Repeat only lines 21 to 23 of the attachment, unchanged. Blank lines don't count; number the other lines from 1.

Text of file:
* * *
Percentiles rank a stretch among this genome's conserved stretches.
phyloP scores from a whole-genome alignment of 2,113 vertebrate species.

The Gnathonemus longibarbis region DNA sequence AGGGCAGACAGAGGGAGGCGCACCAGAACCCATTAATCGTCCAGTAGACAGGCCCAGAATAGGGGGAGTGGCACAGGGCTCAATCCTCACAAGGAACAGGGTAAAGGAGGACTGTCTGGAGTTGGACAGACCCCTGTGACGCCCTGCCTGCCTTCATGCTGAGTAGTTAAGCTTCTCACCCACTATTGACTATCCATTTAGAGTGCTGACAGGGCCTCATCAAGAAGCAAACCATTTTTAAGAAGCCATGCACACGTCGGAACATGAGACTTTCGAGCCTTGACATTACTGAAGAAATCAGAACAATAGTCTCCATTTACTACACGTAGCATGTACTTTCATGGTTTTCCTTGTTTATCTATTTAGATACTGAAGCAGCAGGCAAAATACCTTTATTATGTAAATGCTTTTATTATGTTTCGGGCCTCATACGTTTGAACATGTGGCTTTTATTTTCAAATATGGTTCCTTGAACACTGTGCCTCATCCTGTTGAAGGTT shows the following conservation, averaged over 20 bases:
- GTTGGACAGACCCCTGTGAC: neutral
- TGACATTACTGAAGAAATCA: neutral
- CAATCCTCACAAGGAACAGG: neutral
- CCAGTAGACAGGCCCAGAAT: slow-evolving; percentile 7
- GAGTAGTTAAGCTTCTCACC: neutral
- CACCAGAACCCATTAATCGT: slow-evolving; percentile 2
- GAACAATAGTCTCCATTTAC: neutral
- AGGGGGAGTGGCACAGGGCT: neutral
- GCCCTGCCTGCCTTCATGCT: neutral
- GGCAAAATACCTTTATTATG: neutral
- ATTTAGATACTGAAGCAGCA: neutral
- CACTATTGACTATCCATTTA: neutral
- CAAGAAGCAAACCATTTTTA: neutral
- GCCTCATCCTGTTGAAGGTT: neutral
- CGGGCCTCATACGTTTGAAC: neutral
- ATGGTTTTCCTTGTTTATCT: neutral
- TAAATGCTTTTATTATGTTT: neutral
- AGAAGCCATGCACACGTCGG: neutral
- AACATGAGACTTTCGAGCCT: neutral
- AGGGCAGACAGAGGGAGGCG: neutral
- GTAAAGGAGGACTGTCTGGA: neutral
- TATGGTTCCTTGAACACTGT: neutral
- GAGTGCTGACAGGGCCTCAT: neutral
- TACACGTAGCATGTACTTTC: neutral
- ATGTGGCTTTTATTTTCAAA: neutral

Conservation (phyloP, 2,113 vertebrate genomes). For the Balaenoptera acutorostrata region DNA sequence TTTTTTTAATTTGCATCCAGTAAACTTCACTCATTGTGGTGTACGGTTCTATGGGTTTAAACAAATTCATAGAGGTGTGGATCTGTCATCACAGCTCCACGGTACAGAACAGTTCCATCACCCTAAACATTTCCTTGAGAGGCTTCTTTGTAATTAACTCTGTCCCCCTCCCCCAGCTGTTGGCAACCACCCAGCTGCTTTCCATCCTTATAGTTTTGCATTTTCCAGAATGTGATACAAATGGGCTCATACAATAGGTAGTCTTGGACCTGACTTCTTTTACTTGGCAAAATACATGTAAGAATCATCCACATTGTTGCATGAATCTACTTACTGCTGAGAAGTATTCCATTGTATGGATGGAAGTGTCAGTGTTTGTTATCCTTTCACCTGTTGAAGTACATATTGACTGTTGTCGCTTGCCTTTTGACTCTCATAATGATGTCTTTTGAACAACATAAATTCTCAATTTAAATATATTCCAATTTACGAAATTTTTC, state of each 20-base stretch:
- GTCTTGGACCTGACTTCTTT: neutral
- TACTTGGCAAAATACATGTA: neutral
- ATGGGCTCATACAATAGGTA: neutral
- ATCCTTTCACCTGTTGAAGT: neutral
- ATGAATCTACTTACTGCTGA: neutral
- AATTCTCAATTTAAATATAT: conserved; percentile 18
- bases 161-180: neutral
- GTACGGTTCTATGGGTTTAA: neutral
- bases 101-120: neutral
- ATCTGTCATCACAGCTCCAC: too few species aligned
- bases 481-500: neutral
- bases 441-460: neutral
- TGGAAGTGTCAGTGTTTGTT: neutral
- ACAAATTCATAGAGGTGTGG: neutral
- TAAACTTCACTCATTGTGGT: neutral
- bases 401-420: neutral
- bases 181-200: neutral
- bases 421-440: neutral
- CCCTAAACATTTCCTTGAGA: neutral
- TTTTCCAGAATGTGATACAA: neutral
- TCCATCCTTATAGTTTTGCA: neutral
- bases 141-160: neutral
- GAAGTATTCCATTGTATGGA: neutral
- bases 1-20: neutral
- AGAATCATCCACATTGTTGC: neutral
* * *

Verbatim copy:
- AGAAGCCATGCACACGTCGG: neutral
- AACATGAGACTTTCGAGCCT: neutral
- AGGGCAGACAGAGGGAGGCG: neutral